Participant Info

First Name
Last Name
Buckner Inniss
SMU Dedman School of Law
Website URL
legal history, slavery at universities, comparative constitutionalism, intersection of gender and race
Additional Contact Information

Personal Info

About Me

Dr. Inniss received her undergraduate degree from Princeton and her J.D. from UCLA. She also holds an LL.M. with Distinction and a Ph.D. in Law from Osgoode Hall, York University in Canada. Her research addresses geographic, historic and visual norms of law, especially in the context of comparative constitutionalism, gender and race.

The author of dozens of articles, essays and other writings, her work has appeared in the Texas Law Review, Washington University Law Review, and other distinguished publications in the United States and beyond. Dr. Inniss is also one of the contributors to a volume titled INTERNATIONAL LAW'S OBJECTS (Oxford University Press), which addresses legal historic and metaphoric aspects of various objects in international law. Dr. Inniss is an expert on the topic of form based code and other contemporary zoning schemes. She speaks regularly on the topic, and her work is widely cited by scholars, legal practitioners, members of the media and laypeople.

Dr. Inniss’s current major research project is a book titled THE PRINCETON FUGITIVE SLAVE: JAMES COLLINS JOHNSON, an account of race, gender, slavery and the law at Princeton University.

Recent Publications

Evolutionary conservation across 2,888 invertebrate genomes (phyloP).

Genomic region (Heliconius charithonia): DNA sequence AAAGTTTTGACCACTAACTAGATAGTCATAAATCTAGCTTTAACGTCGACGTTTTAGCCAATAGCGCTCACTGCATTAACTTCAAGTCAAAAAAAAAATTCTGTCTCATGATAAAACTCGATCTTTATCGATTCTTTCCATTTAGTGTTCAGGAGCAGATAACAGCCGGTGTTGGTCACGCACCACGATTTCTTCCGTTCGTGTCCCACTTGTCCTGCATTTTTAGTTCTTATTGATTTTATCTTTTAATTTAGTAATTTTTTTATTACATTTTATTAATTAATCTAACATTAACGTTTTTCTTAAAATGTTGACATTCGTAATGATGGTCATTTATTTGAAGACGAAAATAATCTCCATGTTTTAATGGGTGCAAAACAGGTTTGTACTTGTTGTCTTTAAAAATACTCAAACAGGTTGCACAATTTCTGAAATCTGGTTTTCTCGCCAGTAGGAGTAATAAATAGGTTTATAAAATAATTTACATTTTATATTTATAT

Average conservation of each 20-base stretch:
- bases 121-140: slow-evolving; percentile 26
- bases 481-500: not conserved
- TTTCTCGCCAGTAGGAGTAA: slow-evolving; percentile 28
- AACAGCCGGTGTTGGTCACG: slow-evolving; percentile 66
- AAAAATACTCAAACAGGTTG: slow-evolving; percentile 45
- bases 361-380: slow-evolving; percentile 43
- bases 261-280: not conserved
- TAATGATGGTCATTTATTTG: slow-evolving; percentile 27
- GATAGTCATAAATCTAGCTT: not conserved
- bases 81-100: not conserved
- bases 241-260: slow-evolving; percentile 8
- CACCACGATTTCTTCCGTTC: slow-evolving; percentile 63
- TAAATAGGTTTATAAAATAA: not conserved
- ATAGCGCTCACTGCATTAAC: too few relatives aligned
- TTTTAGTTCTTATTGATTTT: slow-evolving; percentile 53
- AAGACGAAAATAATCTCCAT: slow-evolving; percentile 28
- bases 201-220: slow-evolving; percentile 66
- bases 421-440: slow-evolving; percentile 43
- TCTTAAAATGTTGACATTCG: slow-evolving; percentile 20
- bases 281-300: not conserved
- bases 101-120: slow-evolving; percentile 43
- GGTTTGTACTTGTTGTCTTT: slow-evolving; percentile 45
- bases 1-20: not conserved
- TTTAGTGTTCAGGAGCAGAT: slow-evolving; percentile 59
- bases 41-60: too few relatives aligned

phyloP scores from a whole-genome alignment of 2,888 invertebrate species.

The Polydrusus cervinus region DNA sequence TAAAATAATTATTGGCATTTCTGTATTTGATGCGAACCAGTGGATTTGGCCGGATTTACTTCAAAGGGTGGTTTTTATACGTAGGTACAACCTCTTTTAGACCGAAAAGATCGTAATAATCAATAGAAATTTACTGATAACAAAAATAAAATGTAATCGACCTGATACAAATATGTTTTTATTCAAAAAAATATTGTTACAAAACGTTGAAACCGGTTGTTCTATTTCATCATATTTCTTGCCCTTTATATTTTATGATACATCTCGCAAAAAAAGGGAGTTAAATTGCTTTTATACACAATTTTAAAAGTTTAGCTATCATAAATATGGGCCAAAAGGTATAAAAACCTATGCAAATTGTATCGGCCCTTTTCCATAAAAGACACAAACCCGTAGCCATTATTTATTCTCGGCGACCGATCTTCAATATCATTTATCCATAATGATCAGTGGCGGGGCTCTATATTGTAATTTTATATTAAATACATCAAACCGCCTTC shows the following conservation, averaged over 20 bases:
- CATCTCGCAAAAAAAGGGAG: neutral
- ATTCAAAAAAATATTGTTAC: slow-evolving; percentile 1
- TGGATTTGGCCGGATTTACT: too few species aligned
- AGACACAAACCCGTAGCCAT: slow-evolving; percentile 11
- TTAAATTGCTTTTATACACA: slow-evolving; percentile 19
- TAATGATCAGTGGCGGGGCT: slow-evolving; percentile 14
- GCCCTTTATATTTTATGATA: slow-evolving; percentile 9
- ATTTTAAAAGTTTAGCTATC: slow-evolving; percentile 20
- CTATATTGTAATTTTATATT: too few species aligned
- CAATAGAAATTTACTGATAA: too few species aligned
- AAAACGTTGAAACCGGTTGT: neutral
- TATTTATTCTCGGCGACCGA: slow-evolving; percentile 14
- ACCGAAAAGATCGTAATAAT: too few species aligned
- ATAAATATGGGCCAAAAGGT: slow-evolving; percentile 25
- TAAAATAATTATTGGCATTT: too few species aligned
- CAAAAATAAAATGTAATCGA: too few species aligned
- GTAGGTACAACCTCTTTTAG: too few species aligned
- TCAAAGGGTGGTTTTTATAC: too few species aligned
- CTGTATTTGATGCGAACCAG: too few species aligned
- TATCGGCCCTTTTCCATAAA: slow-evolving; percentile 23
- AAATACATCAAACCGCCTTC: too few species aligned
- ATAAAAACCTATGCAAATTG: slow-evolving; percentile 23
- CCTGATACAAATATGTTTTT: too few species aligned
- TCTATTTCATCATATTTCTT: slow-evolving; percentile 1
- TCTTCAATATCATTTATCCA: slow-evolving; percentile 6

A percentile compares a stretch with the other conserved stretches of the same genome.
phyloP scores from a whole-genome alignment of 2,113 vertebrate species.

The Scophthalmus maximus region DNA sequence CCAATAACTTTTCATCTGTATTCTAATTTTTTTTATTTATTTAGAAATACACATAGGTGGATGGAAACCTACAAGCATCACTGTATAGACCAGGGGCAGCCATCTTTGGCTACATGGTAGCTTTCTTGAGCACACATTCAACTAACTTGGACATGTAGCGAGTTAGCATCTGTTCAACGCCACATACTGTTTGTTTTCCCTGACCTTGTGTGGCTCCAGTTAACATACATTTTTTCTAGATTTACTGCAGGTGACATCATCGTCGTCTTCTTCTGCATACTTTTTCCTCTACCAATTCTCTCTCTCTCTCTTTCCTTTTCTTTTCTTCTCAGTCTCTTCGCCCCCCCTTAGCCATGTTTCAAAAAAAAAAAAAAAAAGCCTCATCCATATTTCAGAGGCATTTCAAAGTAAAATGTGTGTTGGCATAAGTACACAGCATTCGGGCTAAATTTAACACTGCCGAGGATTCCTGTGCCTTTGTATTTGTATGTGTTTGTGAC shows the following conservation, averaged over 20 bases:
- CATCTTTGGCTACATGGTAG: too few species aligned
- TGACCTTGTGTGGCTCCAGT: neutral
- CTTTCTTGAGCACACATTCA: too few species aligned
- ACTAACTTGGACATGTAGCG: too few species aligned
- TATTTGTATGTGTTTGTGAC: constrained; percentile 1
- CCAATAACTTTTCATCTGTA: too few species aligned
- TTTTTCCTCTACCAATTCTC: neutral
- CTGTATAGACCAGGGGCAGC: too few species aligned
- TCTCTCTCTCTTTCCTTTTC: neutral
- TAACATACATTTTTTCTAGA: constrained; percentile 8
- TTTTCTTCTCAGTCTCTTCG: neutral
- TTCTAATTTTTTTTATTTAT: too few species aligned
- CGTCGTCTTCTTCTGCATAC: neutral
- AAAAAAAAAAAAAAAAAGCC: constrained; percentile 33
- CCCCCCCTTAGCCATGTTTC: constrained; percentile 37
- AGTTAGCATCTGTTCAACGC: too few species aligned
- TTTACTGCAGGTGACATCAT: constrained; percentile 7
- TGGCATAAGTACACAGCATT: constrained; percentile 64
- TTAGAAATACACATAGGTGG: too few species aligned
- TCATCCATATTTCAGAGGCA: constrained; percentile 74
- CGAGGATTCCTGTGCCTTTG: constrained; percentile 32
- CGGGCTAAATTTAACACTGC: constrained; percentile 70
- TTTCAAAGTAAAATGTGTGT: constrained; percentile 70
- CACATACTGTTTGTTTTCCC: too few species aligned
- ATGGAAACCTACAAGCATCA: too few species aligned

–Book Manuscript: “The Princeton Fugitive Slave: James Collins Johnson”; under advance contract, Fordham University Press
–Book Chapter: “Ships’ Ballast as an Object of International Law,” in Jessie Hohmann and Daniel Joyce, editors, INTERNATIONAL LAW’S OBJECTS: EMERGENCE, ENCOUNTER AND ERASURE THROUGH OBJECT AND IMAGE (forthcoming 2018; Oxford University Press) (invited contribution)
–Book Chapter: “Aboriginal Women and Property Law: Kell v. Canada” in Troy Lavers, Loveday Hodson, editors FEMINIST INTERNATIONAL JUDGMENTS, (forthcoming 2018; Hart Publishers)
–Journal Article: “‘A Southern College Slipped from its Geographical Moorings’: Slavery at Princeton”,
38 SLAVERY & ABOLITION: A JOURNAL OF SLAVE AND POST-SLAVE STUDIES (2018) (invited contribution; peer reviewed).
–Journal Article: “James Collins Johnson”, in PRINCETON AND SLAVERY, published November 2017 (invited contribution; peer reviewed)
–Journal Article: “A Fugitive Slave in Princeton”, PRINCETON ALUMNI WEEKLY (October 5, 2016) 26 (invited contribution; peer reviewed)
–Journal Article: “Cherokee Freedmen and the Color of Belonging”, 5 COLUMBIA JOURNAL OF RACE AND LAW 100 (2015) (cited as part of the historical background in the August 30, 2017 opinion of the United States District Court, District of Columbia in the case of The Cherokee Nation v. Nash, granting tribal rights to black Cherokee.

Media Coverage
Country Focus
USA, Canada
Expertise by Geography
Caribbean, United States
Expertise by Chronology
Expertise by Topic
Law, Public History, Slavery, Women